All your tax allowances for 2019/20 in the Lake District. From Personal to Corporate. Whilst we have aimed it at our Cumbrian customers in Kendal, Ulverston, Lancaster and the surrounding area. We have included rates for Scotland and Wales.
The personal allowance is increased to £12,500 for 2019/20, subject to abatement where adjusted net income exceeds £100,000. The personal allowance applies equally to Scottish and Welsh taxpayers.
The allowance is reduced by £1 for every £2 by which adjusted net income exceeds £100,000. This means that for 2019/20, individuals with income in excess of £125,000 will not receive a personal allowance, while those whose income falls between £100,000 and £125,000 will receive a reduced personal allowance.
The marriage allowance allows one spouse or civil partner to transfer 10% of their personal allowance to their partner, provided that neither pays tax at the higher or additional rates. The marriage allowance is £1,250 for 2019/20, allowing a couple to save tax of £250.
Income tax rates and thresholds
For England and Northern Ireland, the basic rate band is increased to £37,500 for 2019/20, raising the rate at which higher rate tax becomes payable to £50,000. The additional rate threshold remains at £150,000.
The basic rate of tax remains at 20%, the higher rate at 40% and the additional rate at 45%.
The rates also apply to the savings and dividend income of Scottish and Welsh taxpayers.
Scottish rates of income tax
As for 2018/19, there are five rates of Scottish income tax for 2019/20. The Scottish rates of income tax apply to the non-savings non-dividend income of Scottish taxpayers.
The Scottish starter rate of tax of 19% applies to the first £2,049 of taxable income, the Scottish basic rate of 20% applies to taxable income between £2,050 and £12,144, the Scottish intermediate rate of 21% applies to taxable income between £12,145 and £30,930, the Scottish higher rate of 41% applies to taxable income between £30,931 and £150,000 and the Scottish top rate of 46% applies to taxable income over £150,000.
Welsh rates of income tax
From 6 April 2019, Welsh taxpayers pay the Welsh rate of income tax on their non-savings non-dividend income. For 2019/20, the Welsh rates of income tax and tax bands are the same as for England and Northern Ireland.
Taxation of dividends
The dividend allowance remains at £2,000 for 2019/20 and is available to all individuals regardless of the rate at which they pay tax. Dividends falling within the allowance are taxed at a zero rate.
Taxable dividends, which are treated as the top slice of income, remain taxable at 7.5% to the extent that they fall within the basic rate band, at 32.5% to the extent that they fall within the higher rate band and at 38.1% to the extent that they fall within the additional rate band.
For 2019/20, the savings allowance remains at £1,000 for basic rate taxpayers and at £500 for higher rate taxpayers. Additional rate taxpayers are not entitled to a savings allowance.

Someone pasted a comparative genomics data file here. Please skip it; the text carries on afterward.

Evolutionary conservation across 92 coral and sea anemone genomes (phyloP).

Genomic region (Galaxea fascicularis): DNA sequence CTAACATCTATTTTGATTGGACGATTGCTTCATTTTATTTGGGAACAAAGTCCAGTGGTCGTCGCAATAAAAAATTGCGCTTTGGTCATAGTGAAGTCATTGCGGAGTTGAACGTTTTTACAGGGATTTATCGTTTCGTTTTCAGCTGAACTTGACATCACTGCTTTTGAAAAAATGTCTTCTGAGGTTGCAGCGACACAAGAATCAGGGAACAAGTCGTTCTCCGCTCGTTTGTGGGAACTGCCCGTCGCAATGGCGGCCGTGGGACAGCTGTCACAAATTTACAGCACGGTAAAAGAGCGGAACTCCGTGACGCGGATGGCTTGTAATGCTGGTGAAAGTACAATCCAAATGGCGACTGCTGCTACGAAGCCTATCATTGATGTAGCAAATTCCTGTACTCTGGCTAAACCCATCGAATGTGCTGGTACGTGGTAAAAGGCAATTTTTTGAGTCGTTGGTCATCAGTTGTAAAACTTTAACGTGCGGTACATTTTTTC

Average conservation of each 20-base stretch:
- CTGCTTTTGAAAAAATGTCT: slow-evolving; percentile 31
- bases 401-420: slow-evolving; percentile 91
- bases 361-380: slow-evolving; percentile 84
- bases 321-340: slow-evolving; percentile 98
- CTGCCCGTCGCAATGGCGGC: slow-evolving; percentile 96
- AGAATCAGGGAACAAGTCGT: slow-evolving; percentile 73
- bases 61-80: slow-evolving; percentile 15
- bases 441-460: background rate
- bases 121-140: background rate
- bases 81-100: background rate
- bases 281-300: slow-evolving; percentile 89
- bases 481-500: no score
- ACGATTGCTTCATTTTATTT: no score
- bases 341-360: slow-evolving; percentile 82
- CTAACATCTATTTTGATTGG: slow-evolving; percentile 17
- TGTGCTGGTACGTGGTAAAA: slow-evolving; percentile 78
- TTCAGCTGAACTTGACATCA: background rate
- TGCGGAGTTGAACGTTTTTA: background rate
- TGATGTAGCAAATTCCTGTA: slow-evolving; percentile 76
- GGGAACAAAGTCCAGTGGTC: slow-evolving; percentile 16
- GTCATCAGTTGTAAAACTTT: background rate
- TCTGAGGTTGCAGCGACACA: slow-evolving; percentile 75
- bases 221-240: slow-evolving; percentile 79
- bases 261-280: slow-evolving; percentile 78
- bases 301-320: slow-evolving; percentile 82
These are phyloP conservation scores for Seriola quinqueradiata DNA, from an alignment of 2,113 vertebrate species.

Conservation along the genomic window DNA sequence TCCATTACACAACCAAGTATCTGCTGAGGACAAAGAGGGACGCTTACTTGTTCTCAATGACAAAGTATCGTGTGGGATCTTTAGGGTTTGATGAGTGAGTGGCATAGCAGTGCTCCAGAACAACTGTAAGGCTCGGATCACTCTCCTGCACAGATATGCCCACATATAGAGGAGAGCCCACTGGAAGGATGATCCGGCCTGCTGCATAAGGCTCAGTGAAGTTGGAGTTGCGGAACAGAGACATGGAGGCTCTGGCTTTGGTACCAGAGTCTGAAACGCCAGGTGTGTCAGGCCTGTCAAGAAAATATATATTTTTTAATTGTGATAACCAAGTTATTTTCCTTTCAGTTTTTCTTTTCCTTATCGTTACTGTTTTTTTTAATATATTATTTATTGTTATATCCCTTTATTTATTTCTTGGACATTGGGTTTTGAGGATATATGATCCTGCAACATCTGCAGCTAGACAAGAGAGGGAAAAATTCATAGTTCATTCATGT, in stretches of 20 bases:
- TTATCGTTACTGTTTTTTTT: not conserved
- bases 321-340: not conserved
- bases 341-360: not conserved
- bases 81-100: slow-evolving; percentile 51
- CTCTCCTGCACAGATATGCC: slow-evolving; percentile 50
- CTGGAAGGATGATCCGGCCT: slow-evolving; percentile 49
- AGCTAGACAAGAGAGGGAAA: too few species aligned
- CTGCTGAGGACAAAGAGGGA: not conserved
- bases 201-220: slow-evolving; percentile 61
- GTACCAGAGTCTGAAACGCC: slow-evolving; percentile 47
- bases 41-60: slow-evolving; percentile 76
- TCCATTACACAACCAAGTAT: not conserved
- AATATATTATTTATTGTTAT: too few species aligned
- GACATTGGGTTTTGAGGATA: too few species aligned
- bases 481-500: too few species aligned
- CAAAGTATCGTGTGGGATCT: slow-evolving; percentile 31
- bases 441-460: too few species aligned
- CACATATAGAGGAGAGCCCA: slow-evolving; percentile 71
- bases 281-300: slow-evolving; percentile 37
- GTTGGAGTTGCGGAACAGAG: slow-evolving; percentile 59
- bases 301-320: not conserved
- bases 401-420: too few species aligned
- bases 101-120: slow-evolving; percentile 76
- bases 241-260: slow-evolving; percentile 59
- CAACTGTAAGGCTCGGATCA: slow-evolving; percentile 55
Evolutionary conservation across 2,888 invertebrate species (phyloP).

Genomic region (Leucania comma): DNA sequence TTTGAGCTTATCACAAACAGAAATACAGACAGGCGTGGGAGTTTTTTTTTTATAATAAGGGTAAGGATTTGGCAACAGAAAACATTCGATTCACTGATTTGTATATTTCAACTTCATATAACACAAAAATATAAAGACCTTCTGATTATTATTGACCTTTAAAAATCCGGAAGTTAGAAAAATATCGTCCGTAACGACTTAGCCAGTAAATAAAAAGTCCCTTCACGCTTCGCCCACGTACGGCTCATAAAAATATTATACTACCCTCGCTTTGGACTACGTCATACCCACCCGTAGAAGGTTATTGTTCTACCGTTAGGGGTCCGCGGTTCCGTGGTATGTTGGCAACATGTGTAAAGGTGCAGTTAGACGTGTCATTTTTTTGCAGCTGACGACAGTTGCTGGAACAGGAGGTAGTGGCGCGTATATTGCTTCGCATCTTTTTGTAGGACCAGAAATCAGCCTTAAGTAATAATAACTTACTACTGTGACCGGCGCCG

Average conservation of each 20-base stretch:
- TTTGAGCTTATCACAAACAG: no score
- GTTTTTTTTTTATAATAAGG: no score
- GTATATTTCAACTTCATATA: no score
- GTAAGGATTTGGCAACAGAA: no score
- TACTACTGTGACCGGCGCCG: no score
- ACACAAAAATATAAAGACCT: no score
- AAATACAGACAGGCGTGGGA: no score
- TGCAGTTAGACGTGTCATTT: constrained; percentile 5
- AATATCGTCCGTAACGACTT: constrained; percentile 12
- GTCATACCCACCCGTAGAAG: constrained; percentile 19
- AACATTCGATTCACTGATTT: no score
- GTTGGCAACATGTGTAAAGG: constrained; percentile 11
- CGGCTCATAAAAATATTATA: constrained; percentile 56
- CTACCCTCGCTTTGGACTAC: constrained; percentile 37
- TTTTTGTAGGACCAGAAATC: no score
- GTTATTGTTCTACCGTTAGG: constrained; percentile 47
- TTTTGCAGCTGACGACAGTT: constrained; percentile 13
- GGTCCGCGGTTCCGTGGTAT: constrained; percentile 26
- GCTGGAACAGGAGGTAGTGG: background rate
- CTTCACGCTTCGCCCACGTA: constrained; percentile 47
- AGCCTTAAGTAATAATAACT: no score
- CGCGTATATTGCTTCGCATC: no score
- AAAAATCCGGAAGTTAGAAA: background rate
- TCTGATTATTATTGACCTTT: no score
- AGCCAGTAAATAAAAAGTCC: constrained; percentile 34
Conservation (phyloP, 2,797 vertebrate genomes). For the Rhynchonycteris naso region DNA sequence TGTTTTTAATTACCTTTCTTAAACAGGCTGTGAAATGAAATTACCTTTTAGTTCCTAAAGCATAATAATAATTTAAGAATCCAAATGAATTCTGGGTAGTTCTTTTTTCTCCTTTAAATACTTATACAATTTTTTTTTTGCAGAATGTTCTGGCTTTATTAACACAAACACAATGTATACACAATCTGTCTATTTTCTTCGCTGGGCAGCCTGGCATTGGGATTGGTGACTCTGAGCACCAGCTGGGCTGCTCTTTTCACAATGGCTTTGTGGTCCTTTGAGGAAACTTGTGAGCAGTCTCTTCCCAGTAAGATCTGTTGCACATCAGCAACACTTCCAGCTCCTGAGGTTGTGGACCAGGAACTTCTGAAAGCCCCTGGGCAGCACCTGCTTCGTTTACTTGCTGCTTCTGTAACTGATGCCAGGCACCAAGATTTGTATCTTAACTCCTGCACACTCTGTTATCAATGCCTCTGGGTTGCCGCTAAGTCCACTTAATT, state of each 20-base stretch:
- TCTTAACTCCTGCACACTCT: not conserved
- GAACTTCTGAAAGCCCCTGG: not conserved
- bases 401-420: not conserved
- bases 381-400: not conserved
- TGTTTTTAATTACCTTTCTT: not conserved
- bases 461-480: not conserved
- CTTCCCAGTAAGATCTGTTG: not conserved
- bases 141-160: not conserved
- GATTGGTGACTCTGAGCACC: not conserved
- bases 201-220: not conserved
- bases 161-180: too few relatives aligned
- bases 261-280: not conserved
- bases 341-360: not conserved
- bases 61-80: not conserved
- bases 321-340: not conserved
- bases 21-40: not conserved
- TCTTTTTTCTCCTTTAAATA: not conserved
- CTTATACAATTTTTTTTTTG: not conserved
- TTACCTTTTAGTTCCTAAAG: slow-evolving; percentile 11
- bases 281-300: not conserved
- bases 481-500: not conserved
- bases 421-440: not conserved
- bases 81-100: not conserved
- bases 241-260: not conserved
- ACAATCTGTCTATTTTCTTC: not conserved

The savings starting rate of tax remains at 0%. This rate is only available to the extent that taxable
non-savings income is not more than £5,000. Where taxable non-savings income exceeds £5,000, the starting rate band is reduced by the excess.
Capital gains tax
The capital gains tax annual exemption is increased to £12,000 for 2019/20. The capital gains tax rates remain at 10% to the extent that taxable income and gains do not exceed the basic rate limit of £37,500 and at 20% where income and gains are more than this limit. Residential property gains are taxed at a higher rate of 18% to the extent that income and gains are below the basic rate limit and at 28% otherwise.
The corporation tax rate remains at 19% for the financial year 2019, starting on 1 April 2019.
The VAT threshold remains at £85,000 for 2019/20 and the de-registration threshold remains at £83,000.
National Insurance contributions
For 2019/20 the lower earnings limit for Class 1 National Insurance purposes is increased to £118 per week, the primary and secondary thresholds are increased to £166 per week and the upper earnings limit is increased to £962 per week. The secondary threshold for under 21s and the apprentice upper secondary threshold, which are aligned with the upper earnings limit, also rise to £962 per week.
The main rate of employee Class 1 National Insurance contributions, payable on earnings between the primary threshold and the upper earnings limit, remains at 12% and the additional primary rate, payable on earnings in excess of the upper earnings limit, remains at 2%. The employer rate, payable on earnings above the relevant secondary threshold, remains at 13.8%, as does the Class 1A and Class 1B rate.
The employment allowance also remains at £3,000 for 2019/20.
The self-employed will continue to pay Class 2 and Class 4 contributions for 2019/20. Class 2 contributions are payable at a rate of £3 per week for 2019/20 where earnings exceed the small profits threshold, which is set at £6,365 for 2019/20. Class 4 contributions are payable at the main rate of 9% on profits between the lower profits limit, set at £8,632 for 2019/20, and the upper profits limit, set at £50,000 for 2019/20, and at the rate of 2% on profits in excess of the upper profits limit.
The rate of voluntary Class 3 National Insurance contributions is set at £15 per week for 2019/20.